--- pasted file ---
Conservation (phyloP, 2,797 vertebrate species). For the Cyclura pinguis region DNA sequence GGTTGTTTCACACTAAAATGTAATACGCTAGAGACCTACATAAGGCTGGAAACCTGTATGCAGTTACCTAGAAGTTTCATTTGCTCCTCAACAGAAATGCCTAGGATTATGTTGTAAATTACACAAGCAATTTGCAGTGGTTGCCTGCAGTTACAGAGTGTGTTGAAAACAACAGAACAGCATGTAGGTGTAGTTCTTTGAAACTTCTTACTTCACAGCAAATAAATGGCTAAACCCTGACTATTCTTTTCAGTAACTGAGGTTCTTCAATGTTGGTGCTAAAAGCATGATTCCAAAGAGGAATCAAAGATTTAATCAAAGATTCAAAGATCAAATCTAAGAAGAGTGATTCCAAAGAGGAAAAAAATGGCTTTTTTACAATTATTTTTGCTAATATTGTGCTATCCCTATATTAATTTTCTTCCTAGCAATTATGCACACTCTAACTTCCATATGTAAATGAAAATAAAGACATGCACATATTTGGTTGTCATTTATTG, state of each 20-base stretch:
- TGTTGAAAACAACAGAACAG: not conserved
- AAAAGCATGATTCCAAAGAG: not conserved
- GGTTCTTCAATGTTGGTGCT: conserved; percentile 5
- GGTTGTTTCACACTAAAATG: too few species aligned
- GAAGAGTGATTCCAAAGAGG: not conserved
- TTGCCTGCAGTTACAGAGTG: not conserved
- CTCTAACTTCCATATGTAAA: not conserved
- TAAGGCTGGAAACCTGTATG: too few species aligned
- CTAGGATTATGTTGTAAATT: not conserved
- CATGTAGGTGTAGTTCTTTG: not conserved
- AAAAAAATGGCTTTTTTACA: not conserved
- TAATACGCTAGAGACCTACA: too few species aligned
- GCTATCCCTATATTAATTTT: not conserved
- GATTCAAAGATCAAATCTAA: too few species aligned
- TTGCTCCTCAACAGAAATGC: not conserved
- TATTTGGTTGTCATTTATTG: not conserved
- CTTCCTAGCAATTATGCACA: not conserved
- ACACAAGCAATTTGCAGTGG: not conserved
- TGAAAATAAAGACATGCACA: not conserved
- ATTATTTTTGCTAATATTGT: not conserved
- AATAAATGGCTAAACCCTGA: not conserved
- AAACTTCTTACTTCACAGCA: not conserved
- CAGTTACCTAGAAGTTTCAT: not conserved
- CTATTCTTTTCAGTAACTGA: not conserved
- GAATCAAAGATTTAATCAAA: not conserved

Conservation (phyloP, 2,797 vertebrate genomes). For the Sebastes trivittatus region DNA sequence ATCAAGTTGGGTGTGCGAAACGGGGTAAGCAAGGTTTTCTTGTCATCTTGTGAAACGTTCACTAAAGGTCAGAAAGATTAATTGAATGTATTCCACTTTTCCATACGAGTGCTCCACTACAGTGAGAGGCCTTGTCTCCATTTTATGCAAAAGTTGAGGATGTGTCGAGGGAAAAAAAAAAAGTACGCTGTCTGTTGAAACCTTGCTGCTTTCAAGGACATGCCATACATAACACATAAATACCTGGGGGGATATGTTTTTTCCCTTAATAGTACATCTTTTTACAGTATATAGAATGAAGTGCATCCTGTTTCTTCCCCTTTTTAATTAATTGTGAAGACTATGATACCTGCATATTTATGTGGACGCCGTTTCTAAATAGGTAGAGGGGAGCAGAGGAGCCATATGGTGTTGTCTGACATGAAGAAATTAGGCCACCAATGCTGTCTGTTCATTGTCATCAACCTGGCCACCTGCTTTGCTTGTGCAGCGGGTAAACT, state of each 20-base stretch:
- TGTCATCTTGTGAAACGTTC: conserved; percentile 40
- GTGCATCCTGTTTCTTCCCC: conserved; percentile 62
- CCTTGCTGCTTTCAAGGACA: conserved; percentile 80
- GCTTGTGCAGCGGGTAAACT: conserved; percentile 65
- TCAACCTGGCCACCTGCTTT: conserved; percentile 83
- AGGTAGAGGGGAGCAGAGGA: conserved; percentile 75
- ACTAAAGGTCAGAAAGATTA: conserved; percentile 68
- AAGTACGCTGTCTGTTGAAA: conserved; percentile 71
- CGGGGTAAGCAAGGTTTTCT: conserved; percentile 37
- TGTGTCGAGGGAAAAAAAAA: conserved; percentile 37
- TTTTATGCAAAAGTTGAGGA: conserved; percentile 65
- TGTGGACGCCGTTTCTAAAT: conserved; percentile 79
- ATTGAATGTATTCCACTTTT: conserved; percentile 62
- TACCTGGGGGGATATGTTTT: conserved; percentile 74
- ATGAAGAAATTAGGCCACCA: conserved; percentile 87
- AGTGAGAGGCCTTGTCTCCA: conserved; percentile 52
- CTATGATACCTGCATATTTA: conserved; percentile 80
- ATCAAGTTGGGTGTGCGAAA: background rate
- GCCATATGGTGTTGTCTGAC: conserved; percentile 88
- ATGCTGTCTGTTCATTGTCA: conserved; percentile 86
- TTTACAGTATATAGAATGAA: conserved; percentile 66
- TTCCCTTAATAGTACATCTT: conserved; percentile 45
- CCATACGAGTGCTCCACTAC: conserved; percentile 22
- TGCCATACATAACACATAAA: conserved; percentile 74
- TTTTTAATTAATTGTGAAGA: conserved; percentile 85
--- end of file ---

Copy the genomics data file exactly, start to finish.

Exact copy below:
Conservation (phyloP, 2,797 vertebrate species). For the Cyclura pinguis region DNA sequence GGTTGTTTCACACTAAAATGTAATACGCTAGAGACCTACATAAGGCTGGAAACCTGTATGCAGTTACCTAGAAGTTTCATTTGCTCCTCAACAGAAATGCCTAGGATTATGTTGTAAATTACACAAGCAATTTGCAGTGGTTGCCTGCAGTTACAGAGTGTGTTGAAAACAACAGAACAGCATGTAGGTGTAGTTCTTTGAAACTTCTTACTTCACAGCAAATAAATGGCTAAACCCTGACTATTCTTTTCAGTAACTGAGGTTCTTCAATGTTGGTGCTAAAAGCATGATTCCAAAGAGGAATCAAAGATTTAATCAAAGATTCAAAGATCAAATCTAAGAAGAGTGATTCCAAAGAGGAAAAAAATGGCTTTTTTACAATTATTTTTGCTAATATTGTGCTATCCCTATATTAATTTTCTTCCTAGCAATTATGCACACTCTAACTTCCATATGTAAATGAAAATAAAGACATGCACATATTTGGTTGTCATTTATTG, state of each 20-base stretch:
- TGTTGAAAACAACAGAACAG: not conserved
- AAAAGCATGATTCCAAAGAG: not conserved
- GGTTCTTCAATGTTGGTGCT: conserved; percentile 5
- GGTTGTTTCACACTAAAATG: too few species aligned
- GAAGAGTGATTCCAAAGAGG: not conserved
- TTGCCTGCAGTTACAGAGTG: not conserved
- CTCTAACTTCCATATGTAAA: not conserved
- TAAGGCTGGAAACCTGTATG: too few species aligned
- CTAGGATTATGTTGTAAATT: not conserved
- CATGTAGGTGTAGTTCTTTG: not conserved
- AAAAAAATGGCTTTTTTACA: not conserved
- TAATACGCTAGAGACCTACA: too few species aligned
- GCTATCCCTATATTAATTTT: not conserved
- GATTCAAAGATCAAATCTAA: too few species aligned
- TTGCTCCTCAACAGAAATGC: not conserved
- TATTTGGTTGTCATTTATTG: not conserved
- CTTCCTAGCAATTATGCACA: not conserved
- ACACAAGCAATTTGCAGTGG: not conserved
- TGAAAATAAAGACATGCACA: not conserved
- ATTATTTTTGCTAATATTGT: not conserved
- AATAAATGGCTAAACCCTGA: not conserved
- AAACTTCTTACTTCACAGCA: not conserved
- CAGTTACCTAGAAGTTTCAT: not conserved
- CTATTCTTTTCAGTAACTGA: not conserved
- GAATCAAAGATTTAATCAAA: not conserved

Conservation (phyloP, 2,797 vertebrate genomes). For the Sebastes trivittatus region DNA sequence ATCAAGTTGGGTGTGCGAAACGGGGTAAGCAAGGTTTTCTTGTCATCTTGTGAAACGTTCACTAAAGGTCAGAAAGATTAATTGAATGTATTCCACTTTTCCATACGAGTGCTCCACTACAGTGAGAGGCCTTGTCTCCATTTTATGCAAAAGTTGAGGATGTGTCGAGGGAAAAAAAAAAAGTACGCTGTCTGTTGAAACCTTGCTGCTTTCAAGGACATGCCATACATAACACATAAATACCTGGGGGGATATGTTTTTTCCCTTAATAGTACATCTTTTTACAGTATATAGAATGAAGTGCATCCTGTTTCTTCCCCTTTTTAATTAATTGTGAAGACTATGATACCTGCATATTTATGTGGACGCCGTTTCTAAATAGGTAGAGGGGAGCAGAGGAGCCATATGGTGTTGTCTGACATGAAGAAATTAGGCCACCAATGCTGTCTGTTCATTGTCATCAACCTGGCCACCTGCTTTGCTTGTGCAGCGGGTAAACT, state of each 20-base stretch:
- TGTCATCTTGTGAAACGTTC: conserved; percentile 40
- GTGCATCCTGTTTCTTCCCC: conserved; percentile 62
- CCTTGCTGCTTTCAAGGACA: conserved; percentile 80
- GCTTGTGCAGCGGGTAAACT: conserved; percentile 65
- TCAACCTGGCCACCTGCTTT: conserved; percentile 83
- AGGTAGAGGGGAGCAGAGGA: conserved; percentile 75
- ACTAAAGGTCAGAAAGATTA: conserved; percentile 68
- AAGTACGCTGTCTGTTGAAA: conserved; percentile 71
- CGGGGTAAGCAAGGTTTTCT: conserved; percentile 37
- TGTGTCGAGGGAAAAAAAAA: conserved; percentile 37
- TTTTATGCAAAAGTTGAGGA: conserved; percentile 65
- TGTGGACGCCGTTTCTAAAT: conserved; percentile 79
- ATTGAATGTATTCCACTTTT: conserved; percentile 62
- TACCTGGGGGGATATGTTTT: conserved; percentile 74
- ATGAAGAAATTAGGCCACCA: conserved; percentile 87
- AGTGAGAGGCCTTGTCTCCA: conserved; percentile 52
- CTATGATACCTGCATATTTA: conserved; percentile 80
- ATCAAGTTGGGTGTGCGAAA: background rate
- GCCATATGGTGTTGTCTGAC: conserved; percentile 88
- ATGCTGTCTGTTCATTGTCA: conserved; percentile 86
- TTTACAGTATATAGAATGAA: conserved; percentile 66
- TTCCCTTAATAGTACATCTT: conserved; percentile 45
- CCATACGAGTGCTCCACTAC: conserved; percentile 22
- TGCCATACATAACACATAAA: conserved; percentile 74
- TTTTTAATTAATTGTGAAGA: conserved; percentile 85